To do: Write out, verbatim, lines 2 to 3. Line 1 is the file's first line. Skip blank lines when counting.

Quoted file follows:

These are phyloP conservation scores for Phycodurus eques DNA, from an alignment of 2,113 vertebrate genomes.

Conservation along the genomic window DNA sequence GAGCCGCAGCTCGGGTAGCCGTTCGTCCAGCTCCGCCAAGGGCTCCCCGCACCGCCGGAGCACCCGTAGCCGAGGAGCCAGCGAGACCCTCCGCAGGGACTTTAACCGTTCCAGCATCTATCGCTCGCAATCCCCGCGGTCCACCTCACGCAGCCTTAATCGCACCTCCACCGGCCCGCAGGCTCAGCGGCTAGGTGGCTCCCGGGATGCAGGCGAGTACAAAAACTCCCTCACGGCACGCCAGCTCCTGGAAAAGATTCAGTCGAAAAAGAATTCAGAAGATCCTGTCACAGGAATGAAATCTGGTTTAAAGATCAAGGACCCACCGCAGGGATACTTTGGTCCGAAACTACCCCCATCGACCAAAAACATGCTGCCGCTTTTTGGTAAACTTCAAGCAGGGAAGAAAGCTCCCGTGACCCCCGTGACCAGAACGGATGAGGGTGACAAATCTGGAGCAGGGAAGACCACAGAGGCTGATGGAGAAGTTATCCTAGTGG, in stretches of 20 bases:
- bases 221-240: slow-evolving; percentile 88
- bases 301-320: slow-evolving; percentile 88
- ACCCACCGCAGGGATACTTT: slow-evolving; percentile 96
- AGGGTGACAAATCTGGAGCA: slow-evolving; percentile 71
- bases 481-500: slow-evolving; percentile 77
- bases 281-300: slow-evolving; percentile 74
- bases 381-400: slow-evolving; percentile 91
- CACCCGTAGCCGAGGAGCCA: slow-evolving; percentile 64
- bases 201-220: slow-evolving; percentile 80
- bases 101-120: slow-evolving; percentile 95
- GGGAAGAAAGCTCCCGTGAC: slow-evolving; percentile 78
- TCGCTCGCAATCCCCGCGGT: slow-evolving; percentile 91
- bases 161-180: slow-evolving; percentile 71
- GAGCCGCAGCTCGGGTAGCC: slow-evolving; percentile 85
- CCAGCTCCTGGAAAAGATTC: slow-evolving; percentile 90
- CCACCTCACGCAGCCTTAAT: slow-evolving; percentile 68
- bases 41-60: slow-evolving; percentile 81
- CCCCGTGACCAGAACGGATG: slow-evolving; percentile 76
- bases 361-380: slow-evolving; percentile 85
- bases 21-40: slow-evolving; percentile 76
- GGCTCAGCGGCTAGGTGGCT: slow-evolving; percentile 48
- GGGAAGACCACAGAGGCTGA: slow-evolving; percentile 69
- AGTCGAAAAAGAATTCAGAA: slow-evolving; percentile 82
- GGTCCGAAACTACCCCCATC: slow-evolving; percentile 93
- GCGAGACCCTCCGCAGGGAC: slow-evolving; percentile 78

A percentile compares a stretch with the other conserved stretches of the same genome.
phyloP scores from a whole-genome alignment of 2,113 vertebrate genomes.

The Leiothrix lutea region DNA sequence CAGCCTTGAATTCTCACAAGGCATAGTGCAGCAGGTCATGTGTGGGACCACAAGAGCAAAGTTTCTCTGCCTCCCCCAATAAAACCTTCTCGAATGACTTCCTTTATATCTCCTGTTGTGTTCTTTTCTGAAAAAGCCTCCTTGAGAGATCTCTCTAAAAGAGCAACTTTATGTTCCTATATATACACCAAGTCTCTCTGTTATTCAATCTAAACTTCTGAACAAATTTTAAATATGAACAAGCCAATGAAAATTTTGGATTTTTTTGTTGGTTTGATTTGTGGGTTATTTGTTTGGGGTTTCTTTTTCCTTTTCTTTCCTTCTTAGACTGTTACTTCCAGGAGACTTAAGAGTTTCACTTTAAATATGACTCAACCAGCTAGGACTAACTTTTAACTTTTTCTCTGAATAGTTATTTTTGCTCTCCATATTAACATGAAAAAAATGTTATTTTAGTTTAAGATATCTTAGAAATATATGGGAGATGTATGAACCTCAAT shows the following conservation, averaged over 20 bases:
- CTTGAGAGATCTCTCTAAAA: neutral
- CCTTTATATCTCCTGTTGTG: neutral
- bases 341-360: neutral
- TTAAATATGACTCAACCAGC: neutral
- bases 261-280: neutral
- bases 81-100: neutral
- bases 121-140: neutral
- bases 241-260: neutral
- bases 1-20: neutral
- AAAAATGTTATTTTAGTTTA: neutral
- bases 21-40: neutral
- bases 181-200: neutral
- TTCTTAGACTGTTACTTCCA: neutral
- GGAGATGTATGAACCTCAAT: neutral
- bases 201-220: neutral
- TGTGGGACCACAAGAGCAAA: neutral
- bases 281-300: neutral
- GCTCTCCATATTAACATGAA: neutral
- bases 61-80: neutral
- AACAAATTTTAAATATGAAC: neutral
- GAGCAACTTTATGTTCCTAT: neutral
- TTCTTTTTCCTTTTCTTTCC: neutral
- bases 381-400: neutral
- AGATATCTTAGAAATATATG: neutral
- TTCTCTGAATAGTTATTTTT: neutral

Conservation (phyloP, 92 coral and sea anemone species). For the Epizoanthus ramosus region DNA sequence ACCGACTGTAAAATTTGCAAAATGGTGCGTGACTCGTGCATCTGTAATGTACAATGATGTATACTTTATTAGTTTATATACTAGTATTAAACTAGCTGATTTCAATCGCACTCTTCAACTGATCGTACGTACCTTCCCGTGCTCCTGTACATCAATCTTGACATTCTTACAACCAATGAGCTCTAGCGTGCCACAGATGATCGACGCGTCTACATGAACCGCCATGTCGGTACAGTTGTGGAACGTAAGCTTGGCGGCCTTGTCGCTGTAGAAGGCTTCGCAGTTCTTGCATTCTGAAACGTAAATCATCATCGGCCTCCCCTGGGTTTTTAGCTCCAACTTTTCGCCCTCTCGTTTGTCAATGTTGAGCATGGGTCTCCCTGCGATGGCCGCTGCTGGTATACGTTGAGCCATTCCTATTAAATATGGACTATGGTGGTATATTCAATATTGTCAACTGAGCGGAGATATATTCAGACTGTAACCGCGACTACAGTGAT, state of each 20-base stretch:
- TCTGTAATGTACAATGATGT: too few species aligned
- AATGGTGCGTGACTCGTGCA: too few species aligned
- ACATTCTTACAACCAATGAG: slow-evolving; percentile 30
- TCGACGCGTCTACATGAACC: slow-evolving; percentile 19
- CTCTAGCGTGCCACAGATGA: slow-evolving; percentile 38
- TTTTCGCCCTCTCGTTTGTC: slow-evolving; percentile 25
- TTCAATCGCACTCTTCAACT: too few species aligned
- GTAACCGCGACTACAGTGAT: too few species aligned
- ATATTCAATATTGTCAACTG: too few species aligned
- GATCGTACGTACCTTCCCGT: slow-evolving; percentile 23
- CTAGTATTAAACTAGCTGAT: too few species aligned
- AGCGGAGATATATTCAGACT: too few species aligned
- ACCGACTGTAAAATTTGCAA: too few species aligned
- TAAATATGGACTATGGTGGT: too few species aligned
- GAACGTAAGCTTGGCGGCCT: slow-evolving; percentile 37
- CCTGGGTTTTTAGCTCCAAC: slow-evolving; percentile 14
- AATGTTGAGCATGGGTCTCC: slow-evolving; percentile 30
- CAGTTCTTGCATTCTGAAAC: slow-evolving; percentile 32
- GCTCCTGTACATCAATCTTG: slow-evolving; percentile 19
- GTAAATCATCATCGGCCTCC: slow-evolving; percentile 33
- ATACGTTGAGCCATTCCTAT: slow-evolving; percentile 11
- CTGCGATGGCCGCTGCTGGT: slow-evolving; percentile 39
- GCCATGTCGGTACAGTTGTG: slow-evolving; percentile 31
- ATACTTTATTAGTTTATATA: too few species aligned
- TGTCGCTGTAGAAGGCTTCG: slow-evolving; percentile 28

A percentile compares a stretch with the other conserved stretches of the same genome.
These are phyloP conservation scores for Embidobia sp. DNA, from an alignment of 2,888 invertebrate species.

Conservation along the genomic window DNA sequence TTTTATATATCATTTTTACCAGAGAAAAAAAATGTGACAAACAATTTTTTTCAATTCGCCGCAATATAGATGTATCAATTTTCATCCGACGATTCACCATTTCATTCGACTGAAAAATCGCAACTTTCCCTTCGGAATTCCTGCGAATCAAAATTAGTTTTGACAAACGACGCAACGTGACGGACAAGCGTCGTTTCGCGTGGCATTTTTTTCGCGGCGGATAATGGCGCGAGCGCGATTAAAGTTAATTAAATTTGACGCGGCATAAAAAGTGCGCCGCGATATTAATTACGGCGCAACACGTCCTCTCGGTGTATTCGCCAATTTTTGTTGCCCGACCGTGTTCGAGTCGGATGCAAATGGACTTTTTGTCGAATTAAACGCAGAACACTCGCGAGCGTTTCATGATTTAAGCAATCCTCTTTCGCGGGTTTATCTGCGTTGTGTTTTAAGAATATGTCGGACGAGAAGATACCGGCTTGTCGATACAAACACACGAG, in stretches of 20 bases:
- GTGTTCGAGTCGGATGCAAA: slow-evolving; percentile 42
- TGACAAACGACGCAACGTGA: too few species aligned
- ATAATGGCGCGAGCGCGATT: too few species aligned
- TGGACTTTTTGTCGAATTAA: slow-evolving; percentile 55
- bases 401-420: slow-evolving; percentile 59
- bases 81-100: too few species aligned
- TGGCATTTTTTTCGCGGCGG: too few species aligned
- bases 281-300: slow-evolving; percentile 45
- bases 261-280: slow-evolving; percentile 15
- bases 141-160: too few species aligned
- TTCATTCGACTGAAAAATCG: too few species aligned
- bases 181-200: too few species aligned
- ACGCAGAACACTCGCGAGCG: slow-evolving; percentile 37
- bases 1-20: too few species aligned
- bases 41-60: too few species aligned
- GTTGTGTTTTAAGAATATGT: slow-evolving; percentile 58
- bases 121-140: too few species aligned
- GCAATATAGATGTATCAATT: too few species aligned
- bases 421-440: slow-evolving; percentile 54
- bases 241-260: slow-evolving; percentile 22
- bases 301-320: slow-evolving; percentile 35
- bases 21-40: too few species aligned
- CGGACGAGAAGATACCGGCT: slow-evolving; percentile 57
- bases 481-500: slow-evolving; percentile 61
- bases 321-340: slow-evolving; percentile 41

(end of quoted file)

Conservation along the genomic window DNA sequence GAGCCGCAGCTCGGGTAGCCGTTCGTCCAGCTCCGCCAAGGGCTCCCCGCACCGCCGGAGCACCCGTAGCCGAGGAGCCAGCGAGACCCTCCGCAGGGACTTTAACCGTTCCAGCATCTATCGCTCGCAATCCCCGCGGTCCACCTCACGCAGCCTTAATCGCACCTCCACCGGCCCGCAGGCTCAGCGGCTAGGTGGCTCCCGGGATGCAGGCGAGTACAAAAACTCCCTCACGGCACGCCAGCTCCTGGAAAAGATTCAGTCGAAAAAGAATTCAGAAGATCCTGTCACAGGAATGAAATCTGGTTTAAAGATCAAGGACCCACCGCAGGGATACTTTGGTCCGAAACTACCCCCATCGACCAAAAACATGCTGCCGCTTTTTGGTAAACTTCAAGCAGGGAAGAAAGCTCCCGTGACCCCCGTGACCAGAACGGATGAGGGTGACAAATCTGGAGCAGGGAAGACCACAGAGGCTGATGGAGAAGTTATCCTAGTGG, in stretches of 20 bases:
- bases 221-240: slow-evolving; percentile 88